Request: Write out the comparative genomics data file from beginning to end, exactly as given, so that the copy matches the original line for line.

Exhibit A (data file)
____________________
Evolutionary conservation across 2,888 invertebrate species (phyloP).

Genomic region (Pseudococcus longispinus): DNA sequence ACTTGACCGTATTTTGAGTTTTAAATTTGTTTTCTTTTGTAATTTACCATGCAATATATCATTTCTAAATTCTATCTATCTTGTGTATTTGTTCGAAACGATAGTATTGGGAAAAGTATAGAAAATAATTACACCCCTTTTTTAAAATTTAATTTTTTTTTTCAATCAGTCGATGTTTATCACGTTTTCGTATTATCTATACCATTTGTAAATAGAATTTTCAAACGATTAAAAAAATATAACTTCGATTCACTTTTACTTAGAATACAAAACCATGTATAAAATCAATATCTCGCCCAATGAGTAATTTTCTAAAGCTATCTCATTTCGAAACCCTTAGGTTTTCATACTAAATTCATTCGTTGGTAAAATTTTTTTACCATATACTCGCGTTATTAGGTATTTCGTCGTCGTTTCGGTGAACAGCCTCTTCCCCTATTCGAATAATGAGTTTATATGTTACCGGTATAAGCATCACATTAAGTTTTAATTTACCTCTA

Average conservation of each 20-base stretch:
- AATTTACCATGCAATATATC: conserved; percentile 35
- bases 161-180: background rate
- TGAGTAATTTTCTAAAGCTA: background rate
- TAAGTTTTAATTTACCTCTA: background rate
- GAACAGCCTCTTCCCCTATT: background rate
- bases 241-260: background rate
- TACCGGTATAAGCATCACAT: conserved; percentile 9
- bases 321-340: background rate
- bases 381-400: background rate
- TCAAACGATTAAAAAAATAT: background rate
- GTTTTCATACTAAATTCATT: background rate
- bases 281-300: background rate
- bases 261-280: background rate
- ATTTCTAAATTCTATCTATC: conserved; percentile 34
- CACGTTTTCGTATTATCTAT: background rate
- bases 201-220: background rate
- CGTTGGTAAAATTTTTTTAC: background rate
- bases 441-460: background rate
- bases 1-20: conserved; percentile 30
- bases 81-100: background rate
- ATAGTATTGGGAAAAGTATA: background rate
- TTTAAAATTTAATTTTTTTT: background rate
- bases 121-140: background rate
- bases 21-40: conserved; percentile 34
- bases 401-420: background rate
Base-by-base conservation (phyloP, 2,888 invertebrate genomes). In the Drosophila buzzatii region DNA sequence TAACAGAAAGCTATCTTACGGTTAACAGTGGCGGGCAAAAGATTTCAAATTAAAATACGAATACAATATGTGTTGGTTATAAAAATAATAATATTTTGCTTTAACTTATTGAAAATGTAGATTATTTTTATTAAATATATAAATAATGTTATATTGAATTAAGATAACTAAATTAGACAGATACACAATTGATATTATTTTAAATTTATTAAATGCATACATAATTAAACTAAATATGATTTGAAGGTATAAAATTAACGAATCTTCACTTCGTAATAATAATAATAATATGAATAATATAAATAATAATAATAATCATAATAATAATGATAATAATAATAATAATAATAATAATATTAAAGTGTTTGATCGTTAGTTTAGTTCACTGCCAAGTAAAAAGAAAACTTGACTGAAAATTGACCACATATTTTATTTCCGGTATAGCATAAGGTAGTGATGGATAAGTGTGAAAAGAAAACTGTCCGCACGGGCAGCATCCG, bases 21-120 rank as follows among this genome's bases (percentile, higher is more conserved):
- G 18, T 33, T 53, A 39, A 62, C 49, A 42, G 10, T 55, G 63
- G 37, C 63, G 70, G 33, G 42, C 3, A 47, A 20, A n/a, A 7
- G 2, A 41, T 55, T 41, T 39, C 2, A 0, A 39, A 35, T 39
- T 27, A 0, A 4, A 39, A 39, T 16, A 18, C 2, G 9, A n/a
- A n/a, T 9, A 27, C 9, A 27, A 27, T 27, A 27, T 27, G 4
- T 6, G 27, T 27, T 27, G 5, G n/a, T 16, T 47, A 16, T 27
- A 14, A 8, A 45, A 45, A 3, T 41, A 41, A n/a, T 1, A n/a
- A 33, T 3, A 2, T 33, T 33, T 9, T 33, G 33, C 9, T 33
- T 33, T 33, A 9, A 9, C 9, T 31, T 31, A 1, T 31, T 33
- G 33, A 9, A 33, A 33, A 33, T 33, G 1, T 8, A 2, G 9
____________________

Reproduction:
Evolutionary conservation across 2,888 invertebrate species (phyloP).

Genomic region (Pseudococcus longispinus): DNA sequence ACTTGACCGTATTTTGAGTTTTAAATTTGTTTTCTTTTGTAATTTACCATGCAATATATCATTTCTAAATTCTATCTATCTTGTGTATTTGTTCGAAACGATAGTATTGGGAAAAGTATAGAAAATAATTACACCCCTTTTTTAAAATTTAATTTTTTTTTTCAATCAGTCGATGTTTATCACGTTTTCGTATTATCTATACCATTTGTAAATAGAATTTTCAAACGATTAAAAAAATATAACTTCGATTCACTTTTACTTAGAATACAAAACCATGTATAAAATCAATATCTCGCCCAATGAGTAATTTTCTAAAGCTATCTCATTTCGAAACCCTTAGGTTTTCATACTAAATTCATTCGTTGGTAAAATTTTTTTACCATATACTCGCGTTATTAGGTATTTCGTCGTCGTTTCGGTGAACAGCCTCTTCCCCTATTCGAATAATGAGTTTATATGTTACCGGTATAAGCATCACATTAAGTTTTAATTTACCTCTA

Average conservation of each 20-base stretch:
- AATTTACCATGCAATATATC: conserved; percentile 35
- bases 161-180: background rate
- TGAGTAATTTTCTAAAGCTA: background rate
- TAAGTTTTAATTTACCTCTA: background rate
- GAACAGCCTCTTCCCCTATT: background rate
- bases 241-260: background rate
- TACCGGTATAAGCATCACAT: conserved; percentile 9
- bases 321-340: background rate
- bases 381-400: background rate
- TCAAACGATTAAAAAAATAT: background rate
- GTTTTCATACTAAATTCATT: background rate
- bases 281-300: background rate
- bases 261-280: background rate
- ATTTCTAAATTCTATCTATC: conserved; percentile 34
- CACGTTTTCGTATTATCTAT: background rate
- bases 201-220: background rate
- CGTTGGTAAAATTTTTTTAC: background rate
- bases 441-460: background rate
- bases 1-20: conserved; percentile 30
- bases 81-100: background rate
- ATAGTATTGGGAAAAGTATA: background rate
- TTTAAAATTTAATTTTTTTT: background rate
- bases 121-140: background rate
- bases 21-40: conserved; percentile 34
- bases 401-420: background rate
Base-by-base conservation (phyloP, 2,888 invertebrate genomes). In the Drosophila buzzatii region DNA sequence TAACAGAAAGCTATCTTACGGTTAACAGTGGCGGGCAAAAGATTTCAAATTAAAATACGAATACAATATGTGTTGGTTATAAAAATAATAATATTTTGCTTTAACTTATTGAAAATGTAGATTATTTTTATTAAATATATAAATAATGTTATATTGAATTAAGATAACTAAATTAGACAGATACACAATTGATATTATTTTAAATTTATTAAATGCATACATAATTAAACTAAATATGATTTGAAGGTATAAAATTAACGAATCTTCACTTCGTAATAATAATAATAATATGAATAATATAAATAATAATAATAATCATAATAATAATGATAATAATAATAATAATAATAATAATATTAAAGTGTTTGATCGTTAGTTTAGTTCACTGCCAAGTAAAAAGAAAACTTGACTGAAAATTGACCACATATTTTATTTCCGGTATAGCATAAGGTAGTGATGGATAAGTGTGAAAAGAAAACTGTCCGCACGGGCAGCATCCG, bases 21-120 rank as follows among this genome's bases (percentile, higher is more conserved):
- G 18, T 33, T 53, A 39, A 62, C 49, A 42, G 10, T 55, G 63
- G 37, C 63, G 70, G 33, G 42, C 3, A 47, A 20, A n/a, A 7
- G 2, A 41, T 55, T 41, T 39, C 2, A 0, A 39, A 35, T 39
- T 27, A 0, A 4, A 39, A 39, T 16, A 18, C 2, G 9, A n/a
- A n/a, T 9, A 27, C 9, A 27, A 27, T 27, A 27, T 27, G 4
- T 6, G 27, T 27, T 27, G 5, G n/a, T 16, T 47, A 16, T 27
- A 14, A 8, A 45, A 45, A 3, T 41, A 41, A n/a, T 1, A n/a
- A 33, T 3, A 2, T 33, T 33, T 9, T 33, G 33, C 9, T 33
- T 33, T 33, A 9, A 9, C 9, T 31, T 31, A 1, T 31, T 33
- G 33, A 9, A 33, A 33, A 33, T 33, G 1, T 8, A 2, G 9